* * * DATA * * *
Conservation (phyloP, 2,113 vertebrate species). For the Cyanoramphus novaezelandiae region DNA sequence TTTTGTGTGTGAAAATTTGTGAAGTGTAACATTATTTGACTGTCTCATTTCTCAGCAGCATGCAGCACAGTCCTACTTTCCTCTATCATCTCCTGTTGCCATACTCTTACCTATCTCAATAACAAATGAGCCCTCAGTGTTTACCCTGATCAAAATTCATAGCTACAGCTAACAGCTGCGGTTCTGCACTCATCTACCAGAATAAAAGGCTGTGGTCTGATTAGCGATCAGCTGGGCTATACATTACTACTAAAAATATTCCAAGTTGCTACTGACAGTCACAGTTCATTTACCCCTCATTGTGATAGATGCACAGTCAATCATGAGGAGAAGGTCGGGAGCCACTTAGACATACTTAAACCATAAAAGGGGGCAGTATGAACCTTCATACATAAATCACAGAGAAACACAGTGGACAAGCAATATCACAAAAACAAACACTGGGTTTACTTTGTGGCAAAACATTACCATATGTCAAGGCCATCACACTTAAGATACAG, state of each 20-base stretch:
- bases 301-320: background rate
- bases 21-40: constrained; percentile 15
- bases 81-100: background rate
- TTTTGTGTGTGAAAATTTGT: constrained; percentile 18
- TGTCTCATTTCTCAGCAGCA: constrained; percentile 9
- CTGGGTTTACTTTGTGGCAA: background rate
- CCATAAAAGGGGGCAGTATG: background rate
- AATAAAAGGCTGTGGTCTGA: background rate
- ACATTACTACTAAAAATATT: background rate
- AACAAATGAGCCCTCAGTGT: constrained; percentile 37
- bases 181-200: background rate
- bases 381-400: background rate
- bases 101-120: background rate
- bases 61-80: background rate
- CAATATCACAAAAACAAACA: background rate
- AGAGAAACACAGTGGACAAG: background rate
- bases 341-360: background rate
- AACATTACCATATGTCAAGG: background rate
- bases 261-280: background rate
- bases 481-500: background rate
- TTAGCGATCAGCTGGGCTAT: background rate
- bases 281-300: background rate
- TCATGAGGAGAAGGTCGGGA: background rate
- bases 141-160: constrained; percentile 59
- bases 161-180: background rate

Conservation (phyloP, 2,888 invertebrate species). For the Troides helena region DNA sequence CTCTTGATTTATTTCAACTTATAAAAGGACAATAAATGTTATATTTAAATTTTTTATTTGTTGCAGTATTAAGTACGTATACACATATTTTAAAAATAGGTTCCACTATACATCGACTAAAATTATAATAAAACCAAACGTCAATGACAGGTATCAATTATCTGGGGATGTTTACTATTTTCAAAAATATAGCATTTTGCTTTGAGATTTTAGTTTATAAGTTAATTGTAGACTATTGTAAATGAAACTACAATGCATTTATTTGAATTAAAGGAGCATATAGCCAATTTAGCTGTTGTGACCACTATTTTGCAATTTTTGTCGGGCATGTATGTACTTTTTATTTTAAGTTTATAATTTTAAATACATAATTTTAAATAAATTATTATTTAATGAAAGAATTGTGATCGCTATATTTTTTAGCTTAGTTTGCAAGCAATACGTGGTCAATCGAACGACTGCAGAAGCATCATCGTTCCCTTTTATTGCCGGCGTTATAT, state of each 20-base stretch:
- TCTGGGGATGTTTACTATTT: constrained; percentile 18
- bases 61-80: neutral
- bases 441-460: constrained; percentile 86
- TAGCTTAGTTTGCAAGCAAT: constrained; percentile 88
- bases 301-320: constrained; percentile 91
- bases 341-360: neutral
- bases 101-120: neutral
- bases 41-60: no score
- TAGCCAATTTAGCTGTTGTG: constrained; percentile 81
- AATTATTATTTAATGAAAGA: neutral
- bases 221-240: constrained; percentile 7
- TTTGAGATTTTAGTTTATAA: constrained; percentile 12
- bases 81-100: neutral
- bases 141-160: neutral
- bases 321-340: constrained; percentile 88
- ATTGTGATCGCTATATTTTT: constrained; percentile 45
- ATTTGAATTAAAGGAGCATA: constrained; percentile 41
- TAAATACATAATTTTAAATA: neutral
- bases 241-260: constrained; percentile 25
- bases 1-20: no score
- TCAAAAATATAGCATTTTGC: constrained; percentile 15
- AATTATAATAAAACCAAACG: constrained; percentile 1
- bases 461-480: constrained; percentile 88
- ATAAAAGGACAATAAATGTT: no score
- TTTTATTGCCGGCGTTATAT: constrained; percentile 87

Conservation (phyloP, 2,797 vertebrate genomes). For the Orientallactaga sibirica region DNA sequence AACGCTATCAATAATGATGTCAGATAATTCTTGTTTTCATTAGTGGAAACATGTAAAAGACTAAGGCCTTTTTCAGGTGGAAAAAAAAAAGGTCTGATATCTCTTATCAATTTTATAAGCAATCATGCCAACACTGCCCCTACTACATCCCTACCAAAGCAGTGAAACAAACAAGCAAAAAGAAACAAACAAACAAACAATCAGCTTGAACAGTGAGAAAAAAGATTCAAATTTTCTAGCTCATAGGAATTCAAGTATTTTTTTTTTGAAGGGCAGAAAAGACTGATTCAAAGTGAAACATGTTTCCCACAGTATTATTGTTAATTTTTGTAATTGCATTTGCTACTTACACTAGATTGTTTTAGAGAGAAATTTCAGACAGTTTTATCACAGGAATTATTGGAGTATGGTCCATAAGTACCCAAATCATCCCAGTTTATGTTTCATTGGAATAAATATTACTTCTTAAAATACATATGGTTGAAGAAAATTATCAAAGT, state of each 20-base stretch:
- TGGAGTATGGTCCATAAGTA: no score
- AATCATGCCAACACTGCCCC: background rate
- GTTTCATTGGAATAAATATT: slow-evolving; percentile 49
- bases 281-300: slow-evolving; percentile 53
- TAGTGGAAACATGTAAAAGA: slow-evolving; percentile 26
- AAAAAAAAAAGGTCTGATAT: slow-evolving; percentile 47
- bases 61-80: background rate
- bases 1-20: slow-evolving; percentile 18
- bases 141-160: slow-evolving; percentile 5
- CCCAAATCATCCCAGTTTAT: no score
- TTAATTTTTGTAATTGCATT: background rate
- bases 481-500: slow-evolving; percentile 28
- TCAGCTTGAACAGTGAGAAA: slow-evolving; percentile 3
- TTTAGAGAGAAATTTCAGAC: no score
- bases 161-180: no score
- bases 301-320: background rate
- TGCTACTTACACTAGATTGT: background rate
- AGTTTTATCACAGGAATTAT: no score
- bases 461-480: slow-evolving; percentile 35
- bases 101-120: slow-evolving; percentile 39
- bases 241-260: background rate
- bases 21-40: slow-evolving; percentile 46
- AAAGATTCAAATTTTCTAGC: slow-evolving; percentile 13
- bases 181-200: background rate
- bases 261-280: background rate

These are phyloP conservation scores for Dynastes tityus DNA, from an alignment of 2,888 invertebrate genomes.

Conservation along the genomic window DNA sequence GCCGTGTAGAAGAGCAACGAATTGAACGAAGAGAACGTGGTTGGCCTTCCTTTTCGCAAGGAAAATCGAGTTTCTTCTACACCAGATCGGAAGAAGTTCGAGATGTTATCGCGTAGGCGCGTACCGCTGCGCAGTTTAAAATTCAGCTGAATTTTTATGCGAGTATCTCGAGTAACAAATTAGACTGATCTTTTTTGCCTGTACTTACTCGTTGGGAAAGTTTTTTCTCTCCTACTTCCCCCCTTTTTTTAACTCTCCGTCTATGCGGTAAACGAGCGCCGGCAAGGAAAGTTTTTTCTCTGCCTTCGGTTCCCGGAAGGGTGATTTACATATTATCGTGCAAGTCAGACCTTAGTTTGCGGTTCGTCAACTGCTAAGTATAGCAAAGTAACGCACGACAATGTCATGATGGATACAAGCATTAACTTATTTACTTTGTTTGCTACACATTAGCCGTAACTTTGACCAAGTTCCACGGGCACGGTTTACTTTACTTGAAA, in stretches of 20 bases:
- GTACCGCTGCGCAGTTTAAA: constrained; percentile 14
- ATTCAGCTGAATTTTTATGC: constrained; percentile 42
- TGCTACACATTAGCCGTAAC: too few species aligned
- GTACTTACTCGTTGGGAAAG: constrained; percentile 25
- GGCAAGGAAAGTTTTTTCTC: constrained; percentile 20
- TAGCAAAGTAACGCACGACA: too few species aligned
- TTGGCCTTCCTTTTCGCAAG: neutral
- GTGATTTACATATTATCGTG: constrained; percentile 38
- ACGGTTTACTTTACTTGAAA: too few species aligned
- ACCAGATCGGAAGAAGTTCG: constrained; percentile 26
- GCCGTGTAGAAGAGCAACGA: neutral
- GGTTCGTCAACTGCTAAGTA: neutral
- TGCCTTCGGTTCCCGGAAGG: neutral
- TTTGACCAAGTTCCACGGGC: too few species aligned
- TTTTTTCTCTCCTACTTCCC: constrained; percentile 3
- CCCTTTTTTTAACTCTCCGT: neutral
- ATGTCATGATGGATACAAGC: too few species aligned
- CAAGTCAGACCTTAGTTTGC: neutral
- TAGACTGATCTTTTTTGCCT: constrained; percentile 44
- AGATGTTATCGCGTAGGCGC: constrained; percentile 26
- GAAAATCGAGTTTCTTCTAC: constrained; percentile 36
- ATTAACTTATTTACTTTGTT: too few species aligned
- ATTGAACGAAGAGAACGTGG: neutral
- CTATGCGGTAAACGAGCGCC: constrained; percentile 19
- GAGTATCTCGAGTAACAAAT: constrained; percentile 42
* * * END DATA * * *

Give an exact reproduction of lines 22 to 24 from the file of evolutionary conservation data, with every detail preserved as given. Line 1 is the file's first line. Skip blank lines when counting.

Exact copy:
- TTAGCGATCAGCTGGGCTAT: background rate
- bases 281-300: background rate
- TCATGAGGAGAAGGTCGGGA: background rate